Catalina - Capri - 25s International Assocaition Logo(2006)  
Assn Members Area · Join
Association Forum
Association Forum
Home | Profile | Register | Active Topics | Forum Users | Search | FAQ
Username:
Password:
Save Password
Forgot your Password?

 All Forums
 Catalina/Capri 25/250 Sailor's Forums
 Catalina 250 Specific Forum
 Water Ballast versus Wing Keel & Older versus Newe
 New Topic  Reply to Topic
 Printer Friendly
Author Previous Topic Topic Next Topic  

zeil
Master Marine Consultant

Member Avatar

Canada
1199 Posts

Initially Posted - 07/08/2021 :  09:28:08  Show Profile  Reply with Quote
For sure nothing new for old hands but for us, who only experienced the water ballast version of the Catalina 250, here are some first impressions now that we own both types and will have to make a decision which of the two we will favor more...

First impressions Water ballast versus Wing keel
WK Boarding while boat is on the trailer requires an additional short ladder
WK Wheel somewhat obstructing when boarding from the swim ladder
Wk Love the extra headroom... Johanna can stand up straight
WK Appreciate full access of the aft berth and "swinging", companion way steps
Wk Takes more to tow/stop the extra weight and is more prone to winds but presents no problems for "heavier", tow vehicle
Wk Cabin appears overall to be more spacious


Henk & Johanna
Mariah '96 C250WB #191
Lady J '00 C250WK #499

Edited by - zeil on 09/24/2021 18:46:32

DavidCrosby
Navigator

Members Avatar

USA
168 Posts

Response Posted - 07/08/2021 :  16:00:13  Show Profile  Visit DavidCrosby's Homepage  Reply with Quote
I had posted these pictures many years ago. Reposting since the topic is fitting:

Aft Berth - top of cushion to bottom of cockpit.



My lovely bride showing the difference in headroom.



Measurements showing difference in headroom.




David Crosby "Small World"
'02 C250 WK #614
Go to Top of Page

islander
Master Marine Consultant

Members Avatar

USA
3868 Posts

Response Posted - 07/08/2021 :  17:12:23  Show Profile  Reply with Quote
WK=No lifting mechanism or water ballast tank maintenance. That alone gets my vote.

Scott-"IMPULSE"87'C25/SR/WK/Din.#5688
Sailing out of Glen Cove,L.I Sound


Go to Top of Page

GaryB
Master Marine Consultant

Members Avatar

USA
4198 Posts

Response Posted - 07/08/2021 :  19:16:10  Show Profile  Reply with Quote
I'd go for the headroom every time.


Association Member

GaryB
Andiamo
'89 SR/WK #5862
Kemah,TX
Go to Top of Page

Stinkpotter
Master Marine Consultant

Members Avatar

Djibouti
8763 Posts

Response Posted - 07/09/2021 :  19:54:12  Show Profile  Reply with Quote
Am I seeing that right--about 13" more cabin headroom? I had always heard it was about 5", as it appears on the aftberth comparison. That's HUGE!

Dave Bristle
Association "Port Captain" for Mystic, CT
PO of 1985 C-25 SR/FK #5032 Passage, ex-OUPV,
Now on Eastern 27 Sarge (but still sailing when I can).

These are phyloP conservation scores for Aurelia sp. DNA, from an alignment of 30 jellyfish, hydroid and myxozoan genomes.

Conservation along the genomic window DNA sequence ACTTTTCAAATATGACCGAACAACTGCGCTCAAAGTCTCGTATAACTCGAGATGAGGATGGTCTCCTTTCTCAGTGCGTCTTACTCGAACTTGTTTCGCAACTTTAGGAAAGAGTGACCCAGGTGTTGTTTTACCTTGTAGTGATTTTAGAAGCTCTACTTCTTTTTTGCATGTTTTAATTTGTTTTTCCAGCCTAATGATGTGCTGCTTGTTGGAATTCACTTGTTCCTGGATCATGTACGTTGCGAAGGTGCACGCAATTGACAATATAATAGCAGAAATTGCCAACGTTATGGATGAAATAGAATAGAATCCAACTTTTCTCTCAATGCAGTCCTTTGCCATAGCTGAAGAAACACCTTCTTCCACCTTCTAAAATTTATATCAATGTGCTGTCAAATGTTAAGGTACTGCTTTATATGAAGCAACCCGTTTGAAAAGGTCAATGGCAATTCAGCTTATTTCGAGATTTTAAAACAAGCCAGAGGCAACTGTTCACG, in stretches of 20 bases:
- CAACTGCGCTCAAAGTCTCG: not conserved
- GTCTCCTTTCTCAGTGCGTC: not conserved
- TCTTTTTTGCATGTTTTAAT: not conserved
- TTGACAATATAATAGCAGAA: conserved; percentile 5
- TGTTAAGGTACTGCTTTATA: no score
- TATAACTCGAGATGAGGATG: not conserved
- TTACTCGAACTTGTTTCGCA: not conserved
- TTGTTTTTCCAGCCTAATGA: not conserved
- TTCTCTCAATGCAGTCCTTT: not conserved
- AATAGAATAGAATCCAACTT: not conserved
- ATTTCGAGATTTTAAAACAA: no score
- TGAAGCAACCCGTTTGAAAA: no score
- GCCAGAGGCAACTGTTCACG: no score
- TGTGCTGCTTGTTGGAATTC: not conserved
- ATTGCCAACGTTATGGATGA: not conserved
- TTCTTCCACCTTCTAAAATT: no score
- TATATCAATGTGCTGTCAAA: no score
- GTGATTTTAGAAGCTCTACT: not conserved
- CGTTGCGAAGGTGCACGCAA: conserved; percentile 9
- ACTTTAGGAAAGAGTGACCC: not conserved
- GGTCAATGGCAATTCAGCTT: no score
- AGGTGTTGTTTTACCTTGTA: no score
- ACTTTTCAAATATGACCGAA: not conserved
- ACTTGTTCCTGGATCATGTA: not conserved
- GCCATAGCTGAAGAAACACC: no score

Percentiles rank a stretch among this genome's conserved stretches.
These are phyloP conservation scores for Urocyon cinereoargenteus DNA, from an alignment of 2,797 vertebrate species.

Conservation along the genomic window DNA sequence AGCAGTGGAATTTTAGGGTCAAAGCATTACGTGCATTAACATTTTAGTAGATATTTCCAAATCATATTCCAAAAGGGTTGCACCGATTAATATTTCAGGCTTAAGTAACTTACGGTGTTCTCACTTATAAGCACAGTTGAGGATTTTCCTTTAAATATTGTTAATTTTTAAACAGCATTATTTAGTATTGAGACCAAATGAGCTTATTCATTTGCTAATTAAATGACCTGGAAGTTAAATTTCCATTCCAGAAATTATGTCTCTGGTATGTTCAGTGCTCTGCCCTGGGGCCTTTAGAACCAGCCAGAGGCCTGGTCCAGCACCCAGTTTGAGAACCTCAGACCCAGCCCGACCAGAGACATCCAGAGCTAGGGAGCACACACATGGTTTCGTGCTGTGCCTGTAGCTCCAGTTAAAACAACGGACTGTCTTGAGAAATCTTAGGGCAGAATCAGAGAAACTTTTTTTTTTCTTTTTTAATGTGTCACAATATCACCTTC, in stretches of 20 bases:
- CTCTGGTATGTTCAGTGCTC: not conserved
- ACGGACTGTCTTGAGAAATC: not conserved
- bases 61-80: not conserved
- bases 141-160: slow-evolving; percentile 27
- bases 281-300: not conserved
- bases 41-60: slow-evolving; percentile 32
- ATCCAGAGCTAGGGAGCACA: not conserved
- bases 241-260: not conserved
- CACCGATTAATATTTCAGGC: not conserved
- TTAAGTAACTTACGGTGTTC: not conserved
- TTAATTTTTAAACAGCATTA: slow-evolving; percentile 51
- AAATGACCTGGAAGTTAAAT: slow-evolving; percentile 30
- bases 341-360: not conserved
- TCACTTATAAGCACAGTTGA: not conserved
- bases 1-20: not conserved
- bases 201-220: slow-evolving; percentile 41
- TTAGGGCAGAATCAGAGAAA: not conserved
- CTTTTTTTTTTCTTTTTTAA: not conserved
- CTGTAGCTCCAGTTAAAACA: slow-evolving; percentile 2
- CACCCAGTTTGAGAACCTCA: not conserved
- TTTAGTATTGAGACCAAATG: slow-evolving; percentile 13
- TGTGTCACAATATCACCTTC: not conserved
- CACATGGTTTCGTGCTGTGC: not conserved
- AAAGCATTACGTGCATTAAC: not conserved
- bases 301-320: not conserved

Passage, Mystic, and Sarge--click to enlarge.
Go to Top of Page

wm36
1st Mate

Members Avatar

USA
62 Posts

Response Posted - 08/03/2021 :  19:25:11  Show Profile  Reply with Quote
I am on and off my trailer a couple times a year, so the WB is a winner for me. Would love the head room but I have enough "stories" from the boat ramp with my WB. Can't imagine the extra depth needed for the WK.

Wayne & Lynn
Hillsboro OR
1995 C250 WB #151
Go to Top of Page

zeil
Master Marine Consultant

Members Avatar

Canada
1199 Posts

Response Posted - 09/24/2021 :  18:43:10  Show Profile  Reply with Quote
Few "older versus newer" observations

Newer
1) shrouds placed farther inboard... stronger? weaker? more awkward?
2) shorter spreaders... for easier mast raising
3) deck extended jib car tracks for use with 135% or larger jibs
4) entree coaming step from shore to cockpit
5) stern cat seats
6) propane tank in coaming locker
7) door handle to head improved
8) galley cup & dish holder added
9) mast raising system from anchor locker to trailer
10) block attachment plate below mast tabernacle added
11) closed cell foam cockpit cushions, seats, etc.
12) extra set of gudgeons for stern mast carrier and rudder
13) fresh water tank inlet located in anchor locker




Henk & Johanna
Mariah '96 C250WB #191
Lady J '00 C250WK #499
Go to Top of Page

Steve Milby
Past Commodore

Members Avatar

USA
5627 Posts

Response Posted - 09/24/2021 :  18:59:21  Show Profile  Reply with Quote
quote:
Originally posted by zeil

Few "older versus newer" observations

Newer
1) shrouds placed farther inboard... stronger? weaker? more awkward?
2) shorter spreaders...


I haven't sailed that version, but the inboard shrouds and shorter spreaders should enable you to trim the jib closer inboard, and that should enable the boat to sail a bit closer to the wind.

Steve Milby C&C 35 Landfall ("Captiva Wind"); Cal 25 ("Fahrvergnügen")
Past Commodore
Go to Top of Page

Stinkpotter
Master Marine Consultant

Members Avatar

Djibouti
8763 Posts

Response Posted - 09/26/2021 :  13:12:12  Show Profile  Reply with Quote
quote:
Originally posted by zeil

Few "older versus newer" observations...
Several of the differences Henk describes are what I recall of the differences between WK and WB from the beginning, like shrouds and spreaders. Early on, I believe only the WK offered a 135% jib, enabled by the different standing rigging. A few things are changes made to the deck/cabin mold in the Mk II version (not sure when) when the windows were reconfigured.

But it's good to be aware of differences and changes--they can add value beyond a simple difference in age.

Dave Bristle
Association "Port Captain" for Mystic, CT
PO of 1985 C-25 SR/FK #5032 Passage, ex-OUPV,
Now on Eastern 27 Sarge (but still sailing when I can).

Passage, Mystic, and Sarge--click to enlarge.

Edited by - Stinkpotter on 09/26/2021 13:41:02
Go to Top of Page

SailAway
1st Mate

Members Avatar

USA
45 Posts

Response Posted - 09/27/2021 :  09:23:19  Show Profile  Reply with Quote
David Crosby (WK #614) and I (WB #649) sail together and even though both boats were built in 2002, we have noticed many differences between them. One of the issues I have is the jib tracks. The tracks on David's boat extend more forward than mine do. With the jib cars all the way forward, David is able to get really good shape on his jib. I am unable to get my jib cars far enough forward to get good shape. When sheeted in, the top half always seems to be luffing. I have a 110% and I believe David has a 100%.

Greg Franklin
2002 C250 WB #649
Cabin Fleet Captain - CSA